Well, it’s nice that the clocks have sprung forward giving us extra hours of daylight and who knows, extra motivation to get out there into the garden and catch up on all those jobs we promised to do but never quite got round to. We had some lovely weather toward the end of March but as April starts, it’s almost back to winter with a very cold spell. Some parts of the country have even had snow! As I write this, it is raining heavily and vertically. Looking on the bright side, it will ensure the general purpose weed and feed I put on my lawns is taken up quickly, I can already see the patches of moss turning black so I know it’s working. Looking at my last year’s records, we appear to be about a month further on than last. Daffodils were just emerging and we were looking forward to the tulips blooming. This year, my daffodils are finished and have been replaced by some fine tulip specimens although they did get damaged slightly by frost earlier this week
Temperatures are forecast to recover this weekend and a spell of more settled weather is expected. I have managed to get my tomatoes and cucumbers potted up and shall have plenty available for the plant sale on May 4th. I have also sown lettuce, leeks, cabbage, Brussels sprouts and planted onions, shallots and broad beans. I had hoped to get an early sowing of sweet corn by now but it was not to be. I shall be making multiple sowings of these and many other of my vegetable selections in order to ensure as long a harvesting period as possible. April sees a marked increase in sowing and by the end of the month I shall have beetroot, carrot, runner and French beans, mange tout, courgette and squash all sown. Those of you who grow potatoes will no doubt be getting them in the ground this month too.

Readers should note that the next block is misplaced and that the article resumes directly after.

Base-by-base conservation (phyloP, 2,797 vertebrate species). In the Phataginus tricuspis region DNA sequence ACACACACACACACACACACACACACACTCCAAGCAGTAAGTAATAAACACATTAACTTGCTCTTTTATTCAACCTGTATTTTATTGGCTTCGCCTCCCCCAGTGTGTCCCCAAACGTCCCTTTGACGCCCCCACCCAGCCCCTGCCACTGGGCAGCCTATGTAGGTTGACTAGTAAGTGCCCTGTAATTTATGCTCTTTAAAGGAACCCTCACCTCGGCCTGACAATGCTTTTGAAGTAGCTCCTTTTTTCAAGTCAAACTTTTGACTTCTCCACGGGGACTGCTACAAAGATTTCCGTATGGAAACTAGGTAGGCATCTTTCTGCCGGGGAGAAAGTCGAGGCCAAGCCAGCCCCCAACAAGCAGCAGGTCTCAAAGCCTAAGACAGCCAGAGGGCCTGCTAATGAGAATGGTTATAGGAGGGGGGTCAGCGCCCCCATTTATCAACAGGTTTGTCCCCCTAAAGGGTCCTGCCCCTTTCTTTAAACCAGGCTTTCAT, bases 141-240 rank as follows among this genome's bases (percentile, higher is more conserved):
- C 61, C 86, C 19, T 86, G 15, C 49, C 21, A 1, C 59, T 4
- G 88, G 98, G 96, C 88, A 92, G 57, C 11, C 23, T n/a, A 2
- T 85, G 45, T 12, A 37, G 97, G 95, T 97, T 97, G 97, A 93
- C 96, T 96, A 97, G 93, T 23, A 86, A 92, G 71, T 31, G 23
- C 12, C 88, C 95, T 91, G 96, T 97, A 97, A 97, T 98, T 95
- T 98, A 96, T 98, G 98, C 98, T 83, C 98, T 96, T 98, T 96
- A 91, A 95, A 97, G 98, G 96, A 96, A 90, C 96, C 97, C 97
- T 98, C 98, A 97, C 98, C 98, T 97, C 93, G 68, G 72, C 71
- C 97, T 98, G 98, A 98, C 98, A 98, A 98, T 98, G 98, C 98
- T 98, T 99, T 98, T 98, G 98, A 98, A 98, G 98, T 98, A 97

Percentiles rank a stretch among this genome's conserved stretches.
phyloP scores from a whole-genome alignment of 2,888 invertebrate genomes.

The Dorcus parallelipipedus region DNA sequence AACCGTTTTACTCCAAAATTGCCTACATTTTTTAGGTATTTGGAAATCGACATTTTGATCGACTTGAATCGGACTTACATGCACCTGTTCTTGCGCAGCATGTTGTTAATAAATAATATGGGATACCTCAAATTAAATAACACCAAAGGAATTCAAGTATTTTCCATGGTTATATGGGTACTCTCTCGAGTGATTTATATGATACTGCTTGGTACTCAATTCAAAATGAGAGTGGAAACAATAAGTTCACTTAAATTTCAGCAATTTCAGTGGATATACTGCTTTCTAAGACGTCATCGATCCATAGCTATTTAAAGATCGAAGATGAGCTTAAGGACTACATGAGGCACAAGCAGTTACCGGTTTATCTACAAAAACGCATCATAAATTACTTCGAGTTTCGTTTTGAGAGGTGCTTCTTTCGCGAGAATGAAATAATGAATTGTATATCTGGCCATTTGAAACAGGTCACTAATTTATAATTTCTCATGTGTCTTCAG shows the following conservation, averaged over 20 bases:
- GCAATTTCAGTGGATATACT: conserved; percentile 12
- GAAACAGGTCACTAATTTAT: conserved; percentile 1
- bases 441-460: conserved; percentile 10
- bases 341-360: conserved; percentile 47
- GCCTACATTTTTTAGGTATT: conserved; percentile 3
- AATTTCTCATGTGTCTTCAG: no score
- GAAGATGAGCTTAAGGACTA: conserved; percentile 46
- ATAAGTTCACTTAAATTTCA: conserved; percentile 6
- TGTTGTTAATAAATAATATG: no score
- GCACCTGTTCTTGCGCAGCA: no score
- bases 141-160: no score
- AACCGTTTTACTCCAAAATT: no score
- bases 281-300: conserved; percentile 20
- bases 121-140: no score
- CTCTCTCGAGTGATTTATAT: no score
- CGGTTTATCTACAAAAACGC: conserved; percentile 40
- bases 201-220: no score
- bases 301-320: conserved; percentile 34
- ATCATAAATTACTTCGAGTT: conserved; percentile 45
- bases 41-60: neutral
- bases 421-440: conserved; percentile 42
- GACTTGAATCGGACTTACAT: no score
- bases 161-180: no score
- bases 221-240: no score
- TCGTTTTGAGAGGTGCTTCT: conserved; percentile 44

In addition to my usual variety of French bean, I’m trying a variety new to me called Hunter. They look quite attractive and I’m hoping they may catch the judge’s eye at the show. After trying a dwarf variety of Brussels sprouts last year which turned out to be an absolute disaster I’m reverting to my traditional variety of Brendan.
In the decorative garden, tidying continues at apace, readying the borders for annual planting. Rose pruning is complete and an early feed applied. The dahlias I started into growth last month are shooting well and I shall be able to take cuttings from them in the next week or so thus increasing my stock. In the greenhouse, I will be sowing annuals for filling in those gaps in the borders. If, like me, you have a glut of snowdrops, now is the best time to split them while they still have their foliage. Just dig them up and divide the clumps as you wish. Put the remainder back into the hole you made when digging them up and in a couple of years you’ll be looking to divide them again.
A week or so ago, I listened to an item on the radio regarding water or the lack of it. In essence, it was forecasting that there will be insufficient water to support the population within 25 years. As responsible gardeners, it behoves us all to use water judiciously and we can all play a part by storing and using the water that falls on our own properties. If you don’t have a water butt, they are an excellent investment.